The African Cypher (South Africa)

Directed by Bryan Little * TOP PICK * Films like The African Cypher showcase what is so great about festivals like SIFF. This documentary takes a long, sweeping look at the different street dance styles across South Africa, where dancing isn't just something people to do for fun, but something people to do to live. Director Bryan Little takes a backseat and lets his story tell itself through captivating dance sequences and enlightening interviews, as his subjects go from the confines of their neighborhoods to compete with the best at the "Big Dance Competition". Although The African Cypher's run has already passed at SIFF, mark it down as a film to place on hold at the library in the near future -- if anything, for the jaw-dropping dance sequences Little captured forever on film. - Peter Woodburn
 

Olafur Arnalds For Now I Am Winter Mercury Classics Imagine yourself walking down a deserted street. It's late in the day; the sky is dappled and mottled with clouds. The sidewalks are littered with the soggy remnants of December, slush and old receipts. Your thoughts uproot, displaced in time, remembering, projecting. A fine, chill mist falls; you turn your face to the sky, baptized like a thirsty young plant. For Now I Am Winter, Olafur Arnalds' fourth LP (and major label debut) is a poetic meditation on the coldest season. It sounds like a dubstep opera, with crisp electronic flourishes framing gorgeous orchestral arrangements (with the help of American composer Nico Muhly), and a trembling libretto by Arnór Dan Arnársson (of Agent Fresco), with a fragile ethereal quality similar to that of Sigur Ros' Jonsi. Tense minimalist strings counterpoint chamber music romance as Arnalds conjures feeling of regret, longing, desire, and wanderlust, with the final result being an elaborate reflection on the season, as complex and layered as real life. The record works best as a whole, but tracks like "Reclaim", "This Place Was A Shelter", or the title track serve as a fine illustration of this album's mission statement, and are fine places for the curious to begin. The music itself could be seen as the elements at work; biting winds, sleet, slush, and snow, while the operatic vocals serve as an inner dialogue.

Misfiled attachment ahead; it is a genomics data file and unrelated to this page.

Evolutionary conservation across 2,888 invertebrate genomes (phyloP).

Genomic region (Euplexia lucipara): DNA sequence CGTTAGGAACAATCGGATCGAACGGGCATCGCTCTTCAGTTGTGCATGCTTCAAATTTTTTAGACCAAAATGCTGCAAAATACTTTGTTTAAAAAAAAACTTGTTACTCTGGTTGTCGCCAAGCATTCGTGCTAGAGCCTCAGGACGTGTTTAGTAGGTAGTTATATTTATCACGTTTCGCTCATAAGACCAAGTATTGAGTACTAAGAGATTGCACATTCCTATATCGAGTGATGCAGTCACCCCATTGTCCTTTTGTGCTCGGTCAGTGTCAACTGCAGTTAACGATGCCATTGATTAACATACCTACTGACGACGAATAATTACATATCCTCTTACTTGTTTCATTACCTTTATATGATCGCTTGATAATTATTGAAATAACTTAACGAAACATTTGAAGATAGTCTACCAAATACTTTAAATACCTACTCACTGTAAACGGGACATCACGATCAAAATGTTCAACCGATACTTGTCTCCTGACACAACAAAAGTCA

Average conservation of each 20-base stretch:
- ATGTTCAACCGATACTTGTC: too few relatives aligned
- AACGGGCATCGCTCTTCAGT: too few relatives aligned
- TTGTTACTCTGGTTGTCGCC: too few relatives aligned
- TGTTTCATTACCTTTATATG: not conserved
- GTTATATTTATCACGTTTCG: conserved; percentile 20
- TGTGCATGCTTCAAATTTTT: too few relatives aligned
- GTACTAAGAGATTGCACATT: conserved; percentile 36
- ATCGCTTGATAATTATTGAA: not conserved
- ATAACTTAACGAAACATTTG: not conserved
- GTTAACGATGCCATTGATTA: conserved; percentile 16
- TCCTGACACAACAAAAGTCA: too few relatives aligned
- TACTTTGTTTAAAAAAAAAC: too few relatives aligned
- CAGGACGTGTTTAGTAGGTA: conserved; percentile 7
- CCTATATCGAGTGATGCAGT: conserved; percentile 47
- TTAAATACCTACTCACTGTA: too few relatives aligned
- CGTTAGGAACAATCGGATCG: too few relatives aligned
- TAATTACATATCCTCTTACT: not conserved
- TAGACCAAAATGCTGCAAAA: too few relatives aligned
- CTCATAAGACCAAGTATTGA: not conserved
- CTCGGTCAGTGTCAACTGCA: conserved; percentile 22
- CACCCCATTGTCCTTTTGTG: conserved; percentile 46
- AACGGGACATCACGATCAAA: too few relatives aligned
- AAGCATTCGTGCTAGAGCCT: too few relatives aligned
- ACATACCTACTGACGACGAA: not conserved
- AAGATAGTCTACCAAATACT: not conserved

In its third year, Culture Collide Festival will be welcoming 63 artists from 25 countries to Los Angeles in the span of four days. Other than SXSW, there are very few festivals that consciously provide such an international scope of the indie music scene. And considering how common it is for international bands to come across visa issues, Culture Collide takes on an admirable task in the name of global harmony. The nice thing about the festival is that most artists schedule more than one show during those four days. So while you may stick to the big names for one night, you'll have plenty of opportunities to take a chance on a few unknowns that hail from a country across the globe. SEE ALL 14 FESTIVAL PICKS

of Montreal (USA)

Saturday, October 6 - 12:00am @ The Echoplex Sunday, October 7th - 8:00pm @ The Main Stage It's pretty impossible to not have fun at an of Montreal show. This group is kooky with a whirlwind of pop, psychedelia, electro, and glam. And with six members, it's always a party on stage. There will probably be some costumes too, so just embrace it, don't ask questions. of Montreal have recently have recently released Daughter of Cloud, a compilation of 17 of Montreal recordings from the time of their Hissing Fauna, Are You the Destroyer? era to the present. The track "Hindlopp Stat" from the album is below, along with the tripped-out music video for "Spiteful Intervention", from Paralytic Stalks.

 

Bonde do Rolê (Brazil)